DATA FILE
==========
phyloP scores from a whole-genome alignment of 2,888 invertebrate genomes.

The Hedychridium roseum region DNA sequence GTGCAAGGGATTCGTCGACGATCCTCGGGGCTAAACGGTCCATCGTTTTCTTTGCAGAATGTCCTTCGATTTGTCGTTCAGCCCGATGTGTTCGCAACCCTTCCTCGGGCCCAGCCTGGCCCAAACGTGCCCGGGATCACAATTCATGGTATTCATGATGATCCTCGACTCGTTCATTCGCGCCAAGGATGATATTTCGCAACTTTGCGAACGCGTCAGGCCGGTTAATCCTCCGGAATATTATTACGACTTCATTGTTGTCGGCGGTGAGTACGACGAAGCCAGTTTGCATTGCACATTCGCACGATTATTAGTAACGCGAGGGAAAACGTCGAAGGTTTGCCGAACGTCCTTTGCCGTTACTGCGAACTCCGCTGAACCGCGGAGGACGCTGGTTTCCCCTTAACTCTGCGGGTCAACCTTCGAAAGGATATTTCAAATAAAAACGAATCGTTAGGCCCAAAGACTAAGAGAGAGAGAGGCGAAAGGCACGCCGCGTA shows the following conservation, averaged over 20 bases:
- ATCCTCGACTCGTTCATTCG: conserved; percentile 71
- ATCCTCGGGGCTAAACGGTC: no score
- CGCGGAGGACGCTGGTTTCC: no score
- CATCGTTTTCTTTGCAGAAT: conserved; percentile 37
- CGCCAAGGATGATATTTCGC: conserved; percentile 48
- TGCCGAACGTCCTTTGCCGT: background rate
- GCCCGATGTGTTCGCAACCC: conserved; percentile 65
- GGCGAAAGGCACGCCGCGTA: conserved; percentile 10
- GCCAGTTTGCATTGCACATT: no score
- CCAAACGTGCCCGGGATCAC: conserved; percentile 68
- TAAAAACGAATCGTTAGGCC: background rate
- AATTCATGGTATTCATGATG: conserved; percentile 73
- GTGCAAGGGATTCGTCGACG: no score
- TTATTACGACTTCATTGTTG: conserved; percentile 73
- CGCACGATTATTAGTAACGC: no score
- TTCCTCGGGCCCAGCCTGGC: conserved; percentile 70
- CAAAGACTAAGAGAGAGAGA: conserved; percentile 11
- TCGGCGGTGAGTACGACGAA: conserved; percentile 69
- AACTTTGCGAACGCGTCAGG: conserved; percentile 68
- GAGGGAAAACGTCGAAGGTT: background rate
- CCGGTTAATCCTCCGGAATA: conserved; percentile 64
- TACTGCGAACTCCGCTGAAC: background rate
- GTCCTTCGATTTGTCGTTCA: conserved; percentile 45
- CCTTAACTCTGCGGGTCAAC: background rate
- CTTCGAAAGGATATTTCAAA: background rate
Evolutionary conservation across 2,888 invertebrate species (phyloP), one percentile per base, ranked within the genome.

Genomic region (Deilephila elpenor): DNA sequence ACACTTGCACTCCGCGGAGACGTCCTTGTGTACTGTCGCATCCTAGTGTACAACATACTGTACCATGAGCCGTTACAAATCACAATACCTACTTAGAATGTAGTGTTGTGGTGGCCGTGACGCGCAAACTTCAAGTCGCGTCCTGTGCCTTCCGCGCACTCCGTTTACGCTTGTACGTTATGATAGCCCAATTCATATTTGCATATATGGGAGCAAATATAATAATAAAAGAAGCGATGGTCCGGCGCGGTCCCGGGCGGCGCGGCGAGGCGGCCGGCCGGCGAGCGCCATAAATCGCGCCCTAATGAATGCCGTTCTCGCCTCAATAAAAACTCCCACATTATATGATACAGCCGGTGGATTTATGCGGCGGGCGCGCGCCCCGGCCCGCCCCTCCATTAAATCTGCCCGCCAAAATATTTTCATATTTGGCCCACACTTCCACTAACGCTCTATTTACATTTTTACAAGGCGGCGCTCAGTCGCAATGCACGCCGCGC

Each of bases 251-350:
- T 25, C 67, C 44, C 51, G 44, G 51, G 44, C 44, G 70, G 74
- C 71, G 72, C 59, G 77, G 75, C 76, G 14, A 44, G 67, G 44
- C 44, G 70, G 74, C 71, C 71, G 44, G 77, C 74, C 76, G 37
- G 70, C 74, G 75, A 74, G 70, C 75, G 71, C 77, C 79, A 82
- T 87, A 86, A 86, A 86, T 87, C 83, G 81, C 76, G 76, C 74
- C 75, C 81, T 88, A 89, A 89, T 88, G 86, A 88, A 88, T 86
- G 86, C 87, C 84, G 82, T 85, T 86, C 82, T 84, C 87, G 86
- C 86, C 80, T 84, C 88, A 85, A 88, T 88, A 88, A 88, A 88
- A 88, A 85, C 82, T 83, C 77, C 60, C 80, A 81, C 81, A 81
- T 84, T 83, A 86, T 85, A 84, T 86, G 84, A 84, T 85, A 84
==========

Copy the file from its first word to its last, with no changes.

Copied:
phyloP scores from a whole-genome alignment of 2,888 invertebrate genomes.

The Hedychridium roseum region DNA sequence GTGCAAGGGATTCGTCGACGATCCTCGGGGCTAAACGGTCCATCGTTTTCTTTGCAGAATGTCCTTCGATTTGTCGTTCAGCCCGATGTGTTCGCAACCCTTCCTCGGGCCCAGCCTGGCCCAAACGTGCCCGGGATCACAATTCATGGTATTCATGATGATCCTCGACTCGTTCATTCGCGCCAAGGATGATATTTCGCAACTTTGCGAACGCGTCAGGCCGGTTAATCCTCCGGAATATTATTACGACTTCATTGTTGTCGGCGGTGAGTACGACGAAGCCAGTTTGCATTGCACATTCGCACGATTATTAGTAACGCGAGGGAAAACGTCGAAGGTTTGCCGAACGTCCTTTGCCGTTACTGCGAACTCCGCTGAACCGCGGAGGACGCTGGTTTCCCCTTAACTCTGCGGGTCAACCTTCGAAAGGATATTTCAAATAAAAACGAATCGTTAGGCCCAAAGACTAAGAGAGAGAGAGGCGAAAGGCACGCCGCGTA shows the following conservation, averaged over 20 bases:
- ATCCTCGACTCGTTCATTCG: conserved; percentile 71
- ATCCTCGGGGCTAAACGGTC: no score
- CGCGGAGGACGCTGGTTTCC: no score
- CATCGTTTTCTTTGCAGAAT: conserved; percentile 37
- CGCCAAGGATGATATTTCGC: conserved; percentile 48
- TGCCGAACGTCCTTTGCCGT: background rate
- GCCCGATGTGTTCGCAACCC: conserved; percentile 65
- GGCGAAAGGCACGCCGCGTA: conserved; percentile 10
- GCCAGTTTGCATTGCACATT: no score
- CCAAACGTGCCCGGGATCAC: conserved; percentile 68
- TAAAAACGAATCGTTAGGCC: background rate
- AATTCATGGTATTCATGATG: conserved; percentile 73
- GTGCAAGGGATTCGTCGACG: no score
- TTATTACGACTTCATTGTTG: conserved; percentile 73
- CGCACGATTATTAGTAACGC: no score
- TTCCTCGGGCCCAGCCTGGC: conserved; percentile 70
- CAAAGACTAAGAGAGAGAGA: conserved; percentile 11
- TCGGCGGTGAGTACGACGAA: conserved; percentile 69
- AACTTTGCGAACGCGTCAGG: conserved; percentile 68
- GAGGGAAAACGTCGAAGGTT: background rate
- CCGGTTAATCCTCCGGAATA: conserved; percentile 64
- TACTGCGAACTCCGCTGAAC: background rate
- GTCCTTCGATTTGTCGTTCA: conserved; percentile 45
- CCTTAACTCTGCGGGTCAAC: background rate
- CTTCGAAAGGATATTTCAAA: background rate
Evolutionary conservation across 2,888 invertebrate species (phyloP), one percentile per base, ranked within the genome.

Genomic region (Deilephila elpenor): DNA sequence ACACTTGCACTCCGCGGAGACGTCCTTGTGTACTGTCGCATCCTAGTGTACAACATACTGTACCATGAGCCGTTACAAATCACAATACCTACTTAGAATGTAGTGTTGTGGTGGCCGTGACGCGCAAACTTCAAGTCGCGTCCTGTGCCTTCCGCGCACTCCGTTTACGCTTGTACGTTATGATAGCCCAATTCATATTTGCATATATGGGAGCAAATATAATAATAAAAGAAGCGATGGTCCGGCGCGGTCCCGGGCGGCGCGGCGAGGCGGCCGGCCGGCGAGCGCCATAAATCGCGCCCTAATGAATGCCGTTCTCGCCTCAATAAAAACTCCCACATTATATGATACAGCCGGTGGATTTATGCGGCGGGCGCGCGCCCCGGCCCGCCCCTCCATTAAATCTGCCCGCCAAAATATTTTCATATTTGGCCCACACTTCCACTAACGCTCTATTTACATTTTTACAAGGCGGCGCTCAGTCGCAATGCACGCCGCGC

Each of bases 251-350:
- T 25, C 67, C 44, C 51, G 44, G 51, G 44, C 44, G 70, G 74
- C 71, G 72, C 59, G 77, G 75, C 76, G 14, A 44, G 67, G 44
- C 44, G 70, G 74, C 71, C 71, G 44, G 77, C 74, C 76, G 37
- G 70, C 74, G 75, A 74, G 70, C 75, G 71, C 77, C 79, A 82
- T 87, A 86, A 86, A 86, T 87, C 83, G 81, C 76, G 76, C 74
- C 75, C 81, T 88, A 89, A 89, T 88, G 86, A 88, A 88, T 86
- G 86, C 87, C 84, G 82, T 85, T 86, C 82, T 84, C 87, G 86
- C 86, C 80, T 84, C 88, A 85, A 88, T 88, A 88, A 88, A 88
- A 88, A 85, C 82, T 83, C 77, C 60, C 80, A 81, C 81, A 81
- T 84, T 83, A 86, T 85, A 84, T 86, G 84, A 84, T 85, A 84